The hierarchical factor model of ADHD
invariant across age and national groupings?
Toplak, Maggie E., Sorge, Geoff B., Flora, David B., Chen, Wai, Banaschewski, Tobias, Buitelaar, Jan K, Ebstein, Richard, Eisenberg, Jacques, Franke, Barbara, Gill, Michael, Miranda, Ana, Oades, Robert D., Roeyers, Herbert, Rothenberger, Aribert, Sergeant, Joseph A, Sonuga-Barke, Edmund J.S., Steinhausen, Hans-Christoph, Thompson, Margaret, Tannock, Rosemary, Asherson, Philip, Faraone, Stephen V.
To examine the factor structure of Attention-Deficit/Hyperactivity Disorder (ADHD) in a clinical sample of 1373 children and adolescents with ADHD and their 1772 unselected siblings recruited from different countries across a large age range. Hierarchical and correlated factor analytic models were compared separately in the ADHD and sibling samples, across three different instruments and across parent and teacher informants. Specific consideration was given to factorial invariance analyses across different ages and different countries in the ADHD sample.
A sample of children and adolescents between 5 and 17 years of age with ADHD and their unselected siblings was assessed. Participants were recruited from seven European countries and Israel. ADHD symptom data came from a clinical interview with parents (PACS) and questionnaires from parents and teachers (Conners Parent and Teacher). Results: A hierarchical general factor model with two specific factors best represented the structure of ADHD in both the ADHD and unselected sibling groups, and across informants and instruments. The model was robust and invariant with regard to age differences in the ADHD sample. The model was not strongly invariant across different national groups in the ADHD sample, likely reflecting severity differences across the different centers and not any substantial difference in the clinical presentation of ADHD.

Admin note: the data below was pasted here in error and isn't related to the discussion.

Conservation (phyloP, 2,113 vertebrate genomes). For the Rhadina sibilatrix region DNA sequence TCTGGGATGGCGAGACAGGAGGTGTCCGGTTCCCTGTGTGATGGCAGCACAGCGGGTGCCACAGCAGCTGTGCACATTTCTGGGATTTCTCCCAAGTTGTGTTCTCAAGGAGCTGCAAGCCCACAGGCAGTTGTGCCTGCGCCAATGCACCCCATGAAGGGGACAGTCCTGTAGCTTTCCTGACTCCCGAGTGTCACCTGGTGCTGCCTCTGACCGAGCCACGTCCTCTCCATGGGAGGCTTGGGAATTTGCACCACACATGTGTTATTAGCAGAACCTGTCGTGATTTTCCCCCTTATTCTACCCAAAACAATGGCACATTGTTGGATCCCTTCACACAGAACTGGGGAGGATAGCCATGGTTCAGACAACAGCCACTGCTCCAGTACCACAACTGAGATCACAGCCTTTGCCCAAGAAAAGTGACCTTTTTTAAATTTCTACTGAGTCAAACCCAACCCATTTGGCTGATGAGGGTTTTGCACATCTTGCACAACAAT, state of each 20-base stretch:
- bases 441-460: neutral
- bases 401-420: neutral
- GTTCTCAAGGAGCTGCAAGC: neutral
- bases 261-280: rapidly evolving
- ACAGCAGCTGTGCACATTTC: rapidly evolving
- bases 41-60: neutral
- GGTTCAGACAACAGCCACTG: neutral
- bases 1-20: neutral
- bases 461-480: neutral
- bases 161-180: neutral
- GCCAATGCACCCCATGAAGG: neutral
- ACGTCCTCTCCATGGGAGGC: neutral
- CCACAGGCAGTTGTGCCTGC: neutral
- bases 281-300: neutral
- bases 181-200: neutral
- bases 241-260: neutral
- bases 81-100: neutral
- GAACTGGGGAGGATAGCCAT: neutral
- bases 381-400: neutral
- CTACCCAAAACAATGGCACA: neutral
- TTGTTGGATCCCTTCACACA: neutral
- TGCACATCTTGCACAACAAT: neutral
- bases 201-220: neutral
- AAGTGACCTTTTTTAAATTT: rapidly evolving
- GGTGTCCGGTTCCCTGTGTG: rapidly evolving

The results replicate previous studies of a model with a unitary ADHD component and separable specific traits of inattention and hyperactivity/impulsivity. The unique contribution of this study was finding support for this model across a large developmental and multinational/multicultural sample and its invariance across ages.